James Wolcott in Vanity Fair (February 2011):
A blogger named David Seaton provided the keenest insight into the tactical superiority of Beck’s home-brewed surrealism. “To understand what Beck is doing, to understand him, you must suspend your capacity for rational thought and just let the emotions wash over you and try to take note of them as they assault your endocrine system,” Seaton wrote. As America enters the downward slope of empire—its debt mounting, the disparity between wealthy and poor continuing to chasm, the environmental ravages becoming irreversible, high unemployment becoming the cruel norm—the Richie Riches have a vested interest in misdirecting people by blaming the powerless for the sins of the powerful. Incoherence isn’t a bug in Beck’s software program, it’s the primary directive. Seaton: “That is what the Tea Party, Fox, etc is all about: keeping people from thinking straight. The idea is to play on people’s emotions: fear, hate, racism, xenophobia, just to keep them from doing the math. The Teabaggers, Beck, [Gingrich] and Fox [News] are often criticized for not making any sense This is not a failure of communication or an error on their part. That is the object of the exercise: to make rational thought difficult or impossible due to emotional overload.” ([Seaton's] italics.)
Obama’s finest speeches do not excite. They do not inform. They don’t even really inspire. They elevate. They enmesh you in a grander moment, as if history has stopped flowing passively by, and, just for an instant, contracted around you, made you aware of its presence, and your role in it. He is not the Word made flesh, but the triumph of word over flesh, over color, over despair. The other great leaders I’ve heard guide us towards a better politics, but Obama is, at his best, able to call us back to our highest selves, to the place where America exists as a glittering ideal, and where we, its honored inhabitants, seem capable of achieving it, and thus of sharing in its meaning and transcendence.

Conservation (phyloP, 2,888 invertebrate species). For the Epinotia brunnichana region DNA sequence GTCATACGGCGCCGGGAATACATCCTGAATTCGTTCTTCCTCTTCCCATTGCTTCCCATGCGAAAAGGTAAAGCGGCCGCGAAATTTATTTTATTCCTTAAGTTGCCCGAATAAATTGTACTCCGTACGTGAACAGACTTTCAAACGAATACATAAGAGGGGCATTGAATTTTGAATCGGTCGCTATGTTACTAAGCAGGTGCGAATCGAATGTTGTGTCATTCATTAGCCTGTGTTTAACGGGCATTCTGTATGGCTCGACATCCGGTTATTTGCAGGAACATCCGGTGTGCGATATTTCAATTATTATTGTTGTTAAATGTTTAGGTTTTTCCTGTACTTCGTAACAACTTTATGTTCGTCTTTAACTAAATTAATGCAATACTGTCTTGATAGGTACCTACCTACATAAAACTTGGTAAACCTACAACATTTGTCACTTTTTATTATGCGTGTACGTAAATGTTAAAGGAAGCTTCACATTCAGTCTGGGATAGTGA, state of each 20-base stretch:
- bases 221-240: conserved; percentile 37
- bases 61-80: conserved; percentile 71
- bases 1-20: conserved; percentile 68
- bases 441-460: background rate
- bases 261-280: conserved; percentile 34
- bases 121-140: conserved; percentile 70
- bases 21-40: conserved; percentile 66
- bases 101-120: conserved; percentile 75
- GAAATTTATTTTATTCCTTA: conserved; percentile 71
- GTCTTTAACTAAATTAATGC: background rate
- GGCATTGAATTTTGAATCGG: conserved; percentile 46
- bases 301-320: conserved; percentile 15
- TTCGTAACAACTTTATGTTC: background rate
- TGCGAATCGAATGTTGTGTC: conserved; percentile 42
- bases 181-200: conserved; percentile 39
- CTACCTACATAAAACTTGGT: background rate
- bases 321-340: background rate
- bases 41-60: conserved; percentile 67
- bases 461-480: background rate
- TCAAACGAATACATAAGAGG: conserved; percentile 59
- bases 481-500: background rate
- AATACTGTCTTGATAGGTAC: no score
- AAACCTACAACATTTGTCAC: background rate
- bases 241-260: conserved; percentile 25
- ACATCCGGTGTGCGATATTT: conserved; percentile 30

But when I see Obama on television, I’m unfailingly struck by his intelligence and charisma, by his easygoing humor, by the magnificence of his megawatt smile. He just makes me proud, and perhaps this is where I should admit that if there are two categories of Obama critics—conservatives who never liked the guy and have in some cases become unhinged since he was elected, and centrists or Democrats who voted for him but now feel let down—I suspect that, in the visceral nature of my response to our president, I have more in common with the unhinged nut jobs. By this I mean that my Obama admiration is a kind of emotional inverse of the right-wing Obama antipathy: I can pretend it’s all about policy, but in truth, it’s much more personal. Where his detractors dislike him because of, say, that Muslim vibe he gives off, I like him for similarly nebulous, albeit slightly more factual reasons.
That’s … it’s … it’s just precious, is what it is.
Good try, Wolcott! See you next season!
(c/o Paul Campos at LGM)